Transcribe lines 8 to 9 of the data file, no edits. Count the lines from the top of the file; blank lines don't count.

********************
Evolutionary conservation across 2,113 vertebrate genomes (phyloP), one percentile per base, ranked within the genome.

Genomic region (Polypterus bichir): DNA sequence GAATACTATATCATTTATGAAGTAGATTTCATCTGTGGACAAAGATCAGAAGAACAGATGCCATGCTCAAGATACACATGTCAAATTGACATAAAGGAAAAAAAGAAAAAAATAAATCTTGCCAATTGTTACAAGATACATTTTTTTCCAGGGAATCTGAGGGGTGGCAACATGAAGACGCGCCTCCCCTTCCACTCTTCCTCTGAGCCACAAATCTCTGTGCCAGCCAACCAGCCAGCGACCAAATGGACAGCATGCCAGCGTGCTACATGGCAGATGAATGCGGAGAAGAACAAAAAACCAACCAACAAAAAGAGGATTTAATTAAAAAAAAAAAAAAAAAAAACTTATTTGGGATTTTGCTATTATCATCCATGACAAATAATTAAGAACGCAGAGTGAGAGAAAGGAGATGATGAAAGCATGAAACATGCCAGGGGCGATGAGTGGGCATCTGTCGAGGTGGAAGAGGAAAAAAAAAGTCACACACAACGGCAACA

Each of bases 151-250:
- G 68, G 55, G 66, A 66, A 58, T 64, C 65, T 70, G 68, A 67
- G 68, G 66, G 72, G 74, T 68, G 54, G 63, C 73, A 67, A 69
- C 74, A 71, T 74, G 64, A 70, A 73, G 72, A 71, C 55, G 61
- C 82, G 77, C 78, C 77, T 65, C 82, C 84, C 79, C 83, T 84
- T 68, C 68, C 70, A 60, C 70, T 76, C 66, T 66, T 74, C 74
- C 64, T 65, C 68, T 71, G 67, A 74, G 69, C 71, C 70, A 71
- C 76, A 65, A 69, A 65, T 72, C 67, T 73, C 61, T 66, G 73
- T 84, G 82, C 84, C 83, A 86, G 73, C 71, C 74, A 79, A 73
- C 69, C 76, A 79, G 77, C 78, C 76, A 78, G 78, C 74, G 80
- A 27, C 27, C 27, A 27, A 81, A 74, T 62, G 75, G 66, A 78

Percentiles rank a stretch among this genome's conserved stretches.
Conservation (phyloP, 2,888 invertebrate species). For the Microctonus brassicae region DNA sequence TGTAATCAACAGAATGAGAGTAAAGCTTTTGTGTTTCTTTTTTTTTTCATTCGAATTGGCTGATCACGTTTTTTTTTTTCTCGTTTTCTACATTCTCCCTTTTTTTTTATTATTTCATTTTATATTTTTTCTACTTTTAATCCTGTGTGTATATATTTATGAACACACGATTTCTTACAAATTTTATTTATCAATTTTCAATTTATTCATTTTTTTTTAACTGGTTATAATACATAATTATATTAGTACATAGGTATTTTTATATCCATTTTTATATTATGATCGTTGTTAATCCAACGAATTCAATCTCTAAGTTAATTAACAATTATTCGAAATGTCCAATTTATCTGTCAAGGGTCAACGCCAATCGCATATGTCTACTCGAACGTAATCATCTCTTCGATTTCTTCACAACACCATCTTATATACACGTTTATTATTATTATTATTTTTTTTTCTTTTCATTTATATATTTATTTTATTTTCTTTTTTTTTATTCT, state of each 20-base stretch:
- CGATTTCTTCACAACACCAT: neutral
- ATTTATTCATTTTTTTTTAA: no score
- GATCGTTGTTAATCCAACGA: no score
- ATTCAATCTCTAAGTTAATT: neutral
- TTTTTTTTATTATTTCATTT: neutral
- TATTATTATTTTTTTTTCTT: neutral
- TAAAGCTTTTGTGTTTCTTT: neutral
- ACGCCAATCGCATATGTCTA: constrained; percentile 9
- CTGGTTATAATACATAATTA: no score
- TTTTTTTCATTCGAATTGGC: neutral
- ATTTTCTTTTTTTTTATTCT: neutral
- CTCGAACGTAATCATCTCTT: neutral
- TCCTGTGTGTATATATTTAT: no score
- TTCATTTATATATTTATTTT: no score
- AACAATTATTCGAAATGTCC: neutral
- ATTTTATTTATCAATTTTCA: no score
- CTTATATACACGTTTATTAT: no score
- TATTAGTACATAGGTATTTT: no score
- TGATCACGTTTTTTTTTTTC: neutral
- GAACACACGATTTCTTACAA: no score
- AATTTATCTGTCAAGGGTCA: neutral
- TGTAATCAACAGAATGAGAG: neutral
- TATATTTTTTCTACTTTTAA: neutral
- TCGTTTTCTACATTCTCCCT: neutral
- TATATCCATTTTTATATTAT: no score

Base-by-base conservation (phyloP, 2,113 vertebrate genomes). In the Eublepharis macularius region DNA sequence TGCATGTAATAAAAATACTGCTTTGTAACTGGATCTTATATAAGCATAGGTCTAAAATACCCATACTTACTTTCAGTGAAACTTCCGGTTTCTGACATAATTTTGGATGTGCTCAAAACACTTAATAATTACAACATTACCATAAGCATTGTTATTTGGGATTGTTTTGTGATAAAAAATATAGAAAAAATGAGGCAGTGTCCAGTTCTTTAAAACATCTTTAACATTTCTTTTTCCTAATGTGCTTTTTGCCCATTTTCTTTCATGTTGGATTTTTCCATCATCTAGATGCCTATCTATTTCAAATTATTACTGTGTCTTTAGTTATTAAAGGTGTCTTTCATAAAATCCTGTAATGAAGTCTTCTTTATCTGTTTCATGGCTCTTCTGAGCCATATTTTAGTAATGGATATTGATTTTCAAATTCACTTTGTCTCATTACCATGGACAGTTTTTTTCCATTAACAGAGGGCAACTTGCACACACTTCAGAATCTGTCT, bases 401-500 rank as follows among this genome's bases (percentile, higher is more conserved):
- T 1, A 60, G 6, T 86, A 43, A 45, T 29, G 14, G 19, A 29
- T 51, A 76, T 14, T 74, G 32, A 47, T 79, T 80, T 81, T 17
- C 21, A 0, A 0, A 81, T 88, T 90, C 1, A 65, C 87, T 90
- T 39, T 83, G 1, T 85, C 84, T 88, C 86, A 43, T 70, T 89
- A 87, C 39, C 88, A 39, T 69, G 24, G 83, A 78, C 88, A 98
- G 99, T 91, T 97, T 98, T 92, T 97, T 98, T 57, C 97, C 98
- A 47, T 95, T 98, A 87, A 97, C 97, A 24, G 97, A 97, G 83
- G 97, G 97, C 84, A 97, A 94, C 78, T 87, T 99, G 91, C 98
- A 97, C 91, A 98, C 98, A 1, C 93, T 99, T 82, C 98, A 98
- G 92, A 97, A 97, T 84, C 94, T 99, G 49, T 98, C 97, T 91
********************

- T 68, C 68, C 70, A 60, C 70, T 76, C 66, T 66, T 74, C 74
- C 64, T 65, C 68, T 71, G 67, A 74, G 69, C 71, C 70, A 71